Do not apply excessive pressure, Finally a light rolling off to the paint once happy and finished with spread and placement of the paint product.

Brett George

Professional Painter and Decorator

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Using the right pile and quality roller, again its simple but it can mean the difference between a flush finish and patterning on your ceiling.

Kris Devos

Professional Painter and Decorator

I normally use 12 Purdy colossus sleeve and lay off as I’m rolling, never had a problem. If it’s a Porous surface with a lot of lighting, use gardz on it first. It will give you more working time and will dry evenly.

Darren Morrissey

Professional Painter and Decorator

A decent large sleeve like a purdy or Hamilton

Also, if you’re struggling with lines or patchy areas then a good flat Matt will help to hide irregularities.

Also, it’s basic, but keep a wet edge working away from light source.

Anton Marsh

Professional Painter and Decorator

For me, avoiding roller marks when decorating a ceiling comes down to the paint more than anything. Tikkurila Anti Reflex and Teknos Teknoceiling are both specialist paints, designed for ceilings. They will perform better than any other product would.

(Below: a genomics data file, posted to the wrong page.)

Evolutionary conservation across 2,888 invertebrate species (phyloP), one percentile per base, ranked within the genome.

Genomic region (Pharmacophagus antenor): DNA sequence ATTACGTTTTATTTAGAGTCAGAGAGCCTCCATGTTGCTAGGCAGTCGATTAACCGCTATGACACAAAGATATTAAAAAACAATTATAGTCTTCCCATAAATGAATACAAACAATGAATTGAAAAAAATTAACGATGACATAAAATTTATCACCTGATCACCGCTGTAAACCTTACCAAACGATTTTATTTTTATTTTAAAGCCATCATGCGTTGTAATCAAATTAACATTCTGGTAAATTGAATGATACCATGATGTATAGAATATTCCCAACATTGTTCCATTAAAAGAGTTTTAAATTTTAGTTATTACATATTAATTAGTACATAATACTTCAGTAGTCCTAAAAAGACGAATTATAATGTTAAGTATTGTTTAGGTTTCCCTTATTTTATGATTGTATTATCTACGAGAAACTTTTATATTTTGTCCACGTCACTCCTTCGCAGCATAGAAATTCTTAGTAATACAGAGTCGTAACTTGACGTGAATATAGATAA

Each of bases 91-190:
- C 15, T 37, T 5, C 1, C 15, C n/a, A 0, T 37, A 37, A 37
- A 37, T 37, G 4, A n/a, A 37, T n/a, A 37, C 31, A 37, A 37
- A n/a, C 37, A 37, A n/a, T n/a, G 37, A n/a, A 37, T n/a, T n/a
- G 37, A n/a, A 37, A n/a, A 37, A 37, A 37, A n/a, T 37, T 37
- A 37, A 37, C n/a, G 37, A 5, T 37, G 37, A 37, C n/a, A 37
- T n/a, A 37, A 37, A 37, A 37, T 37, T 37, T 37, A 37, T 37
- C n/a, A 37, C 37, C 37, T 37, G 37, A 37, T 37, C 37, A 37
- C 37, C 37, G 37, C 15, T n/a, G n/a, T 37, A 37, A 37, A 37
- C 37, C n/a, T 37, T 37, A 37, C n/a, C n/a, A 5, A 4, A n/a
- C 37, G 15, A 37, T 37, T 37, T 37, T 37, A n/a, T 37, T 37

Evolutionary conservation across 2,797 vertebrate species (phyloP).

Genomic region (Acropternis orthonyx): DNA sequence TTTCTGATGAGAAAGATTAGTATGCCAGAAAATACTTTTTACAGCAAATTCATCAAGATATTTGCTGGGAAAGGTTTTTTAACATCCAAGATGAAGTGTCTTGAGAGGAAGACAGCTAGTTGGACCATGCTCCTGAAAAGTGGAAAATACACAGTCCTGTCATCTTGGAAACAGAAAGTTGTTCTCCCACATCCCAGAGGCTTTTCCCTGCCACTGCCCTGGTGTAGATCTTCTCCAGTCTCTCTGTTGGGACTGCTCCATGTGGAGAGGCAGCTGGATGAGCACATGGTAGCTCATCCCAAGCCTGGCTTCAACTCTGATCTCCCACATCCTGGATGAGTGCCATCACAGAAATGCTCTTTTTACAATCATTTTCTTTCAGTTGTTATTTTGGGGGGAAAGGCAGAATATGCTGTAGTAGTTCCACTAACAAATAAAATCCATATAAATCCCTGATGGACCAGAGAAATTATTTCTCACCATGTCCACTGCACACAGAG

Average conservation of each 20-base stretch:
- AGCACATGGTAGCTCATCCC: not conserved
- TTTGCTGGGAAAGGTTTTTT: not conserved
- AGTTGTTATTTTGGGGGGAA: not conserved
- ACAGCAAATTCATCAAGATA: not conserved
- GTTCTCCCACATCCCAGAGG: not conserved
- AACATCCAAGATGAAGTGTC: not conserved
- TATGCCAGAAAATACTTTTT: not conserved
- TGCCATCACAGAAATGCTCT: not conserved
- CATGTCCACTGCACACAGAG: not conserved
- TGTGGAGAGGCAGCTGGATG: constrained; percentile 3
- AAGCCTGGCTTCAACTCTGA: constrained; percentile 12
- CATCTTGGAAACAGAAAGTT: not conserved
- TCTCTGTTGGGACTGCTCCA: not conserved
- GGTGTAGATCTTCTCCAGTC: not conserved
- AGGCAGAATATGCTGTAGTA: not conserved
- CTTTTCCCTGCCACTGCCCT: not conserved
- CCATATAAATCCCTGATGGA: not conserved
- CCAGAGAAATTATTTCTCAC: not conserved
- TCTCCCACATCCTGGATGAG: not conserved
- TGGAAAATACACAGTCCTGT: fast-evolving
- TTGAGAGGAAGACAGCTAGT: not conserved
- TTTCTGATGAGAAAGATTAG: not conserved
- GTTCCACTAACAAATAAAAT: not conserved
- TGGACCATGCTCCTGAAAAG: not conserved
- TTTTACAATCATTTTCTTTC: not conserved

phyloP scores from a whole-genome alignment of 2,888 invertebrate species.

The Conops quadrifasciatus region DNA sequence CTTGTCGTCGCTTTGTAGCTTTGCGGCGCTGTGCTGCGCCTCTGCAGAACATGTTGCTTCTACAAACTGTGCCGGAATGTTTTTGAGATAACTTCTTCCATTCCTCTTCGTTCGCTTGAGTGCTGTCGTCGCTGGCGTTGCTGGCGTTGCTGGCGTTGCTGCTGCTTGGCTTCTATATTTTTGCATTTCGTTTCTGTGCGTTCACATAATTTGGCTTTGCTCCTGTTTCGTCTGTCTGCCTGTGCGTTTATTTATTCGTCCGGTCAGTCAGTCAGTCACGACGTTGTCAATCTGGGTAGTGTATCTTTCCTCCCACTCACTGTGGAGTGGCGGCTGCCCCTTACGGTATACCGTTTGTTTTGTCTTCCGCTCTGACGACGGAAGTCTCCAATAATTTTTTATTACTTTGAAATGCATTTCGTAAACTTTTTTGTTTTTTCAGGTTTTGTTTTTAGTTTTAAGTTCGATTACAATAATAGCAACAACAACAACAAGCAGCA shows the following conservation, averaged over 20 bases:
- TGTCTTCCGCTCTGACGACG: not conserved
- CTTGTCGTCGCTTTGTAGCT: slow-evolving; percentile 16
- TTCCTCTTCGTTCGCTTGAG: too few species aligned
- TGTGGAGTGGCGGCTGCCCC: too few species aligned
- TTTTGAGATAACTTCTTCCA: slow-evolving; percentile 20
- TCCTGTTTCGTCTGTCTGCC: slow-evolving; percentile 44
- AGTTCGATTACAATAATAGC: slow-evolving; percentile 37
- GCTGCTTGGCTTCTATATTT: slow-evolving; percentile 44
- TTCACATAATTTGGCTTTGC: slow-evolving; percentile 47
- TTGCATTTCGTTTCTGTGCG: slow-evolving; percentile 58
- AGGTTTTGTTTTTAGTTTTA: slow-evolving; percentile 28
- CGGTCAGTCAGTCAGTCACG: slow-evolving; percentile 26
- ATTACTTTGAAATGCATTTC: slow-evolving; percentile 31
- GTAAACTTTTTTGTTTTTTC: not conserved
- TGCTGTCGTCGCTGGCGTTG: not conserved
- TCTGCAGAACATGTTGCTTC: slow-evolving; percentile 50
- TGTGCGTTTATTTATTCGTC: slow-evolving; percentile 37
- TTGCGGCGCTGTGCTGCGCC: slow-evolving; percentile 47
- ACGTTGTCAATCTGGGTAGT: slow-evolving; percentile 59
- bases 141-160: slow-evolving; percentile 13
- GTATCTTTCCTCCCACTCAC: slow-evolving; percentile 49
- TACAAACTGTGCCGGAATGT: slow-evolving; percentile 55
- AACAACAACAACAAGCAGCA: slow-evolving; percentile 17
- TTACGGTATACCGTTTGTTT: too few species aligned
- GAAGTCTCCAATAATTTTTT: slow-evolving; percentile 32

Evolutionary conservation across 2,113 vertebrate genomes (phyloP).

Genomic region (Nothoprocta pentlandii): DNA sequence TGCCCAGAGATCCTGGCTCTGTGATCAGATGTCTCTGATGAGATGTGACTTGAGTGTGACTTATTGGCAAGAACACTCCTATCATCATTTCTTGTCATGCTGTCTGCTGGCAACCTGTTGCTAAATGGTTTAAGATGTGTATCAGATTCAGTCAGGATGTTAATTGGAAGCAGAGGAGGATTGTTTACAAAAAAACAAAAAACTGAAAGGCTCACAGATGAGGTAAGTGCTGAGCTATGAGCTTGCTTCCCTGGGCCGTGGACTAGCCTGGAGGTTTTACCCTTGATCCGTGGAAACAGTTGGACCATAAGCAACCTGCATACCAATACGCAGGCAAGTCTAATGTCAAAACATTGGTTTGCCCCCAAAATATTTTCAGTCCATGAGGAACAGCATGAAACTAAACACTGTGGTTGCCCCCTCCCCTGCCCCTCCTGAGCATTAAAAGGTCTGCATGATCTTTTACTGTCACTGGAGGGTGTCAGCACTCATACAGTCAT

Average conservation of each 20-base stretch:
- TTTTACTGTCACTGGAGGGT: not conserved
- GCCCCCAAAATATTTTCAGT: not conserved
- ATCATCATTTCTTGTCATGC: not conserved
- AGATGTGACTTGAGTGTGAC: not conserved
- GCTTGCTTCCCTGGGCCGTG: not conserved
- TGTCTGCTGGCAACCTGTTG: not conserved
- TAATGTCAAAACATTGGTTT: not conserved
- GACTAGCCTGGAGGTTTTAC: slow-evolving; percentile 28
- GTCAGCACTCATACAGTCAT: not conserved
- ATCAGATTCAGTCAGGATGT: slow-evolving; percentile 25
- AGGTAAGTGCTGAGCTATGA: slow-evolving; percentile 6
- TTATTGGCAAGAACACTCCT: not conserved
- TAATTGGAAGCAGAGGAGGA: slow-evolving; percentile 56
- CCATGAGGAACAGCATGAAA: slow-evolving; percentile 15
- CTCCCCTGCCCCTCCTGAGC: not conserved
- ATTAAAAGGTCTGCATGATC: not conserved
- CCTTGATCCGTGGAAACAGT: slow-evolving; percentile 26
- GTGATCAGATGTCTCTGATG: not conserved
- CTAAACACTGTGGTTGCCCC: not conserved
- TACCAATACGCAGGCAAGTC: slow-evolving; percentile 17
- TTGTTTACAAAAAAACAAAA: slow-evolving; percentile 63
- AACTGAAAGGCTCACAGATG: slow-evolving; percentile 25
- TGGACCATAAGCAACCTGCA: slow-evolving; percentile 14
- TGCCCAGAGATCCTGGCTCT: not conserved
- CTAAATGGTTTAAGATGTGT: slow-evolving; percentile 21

If you’re struggling to get a good finish, just buy a bucket of either of those and you’ll be sound.

Tim Marcus

Professional Painter and Decorator

Updated Jun 24, 2024 | Posted Apr 6, 2021 | 1 comment

About the Author

About the Author

Mike Cupit has been in the decorating industry since 2002 and has mostly worked as a Trade Decorator in the domestic sector (peoples’ homes). Self-proclaimed “product geek”, Mike has a passion for paint and decorating tools. Mike now spends most of his time testing paint products and tools, comparing them to similar products on the market, and blogging about the industry in general.
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1 Comment

  1. Andrew

    Can you lay off the paint in the opposite direction?

    Reply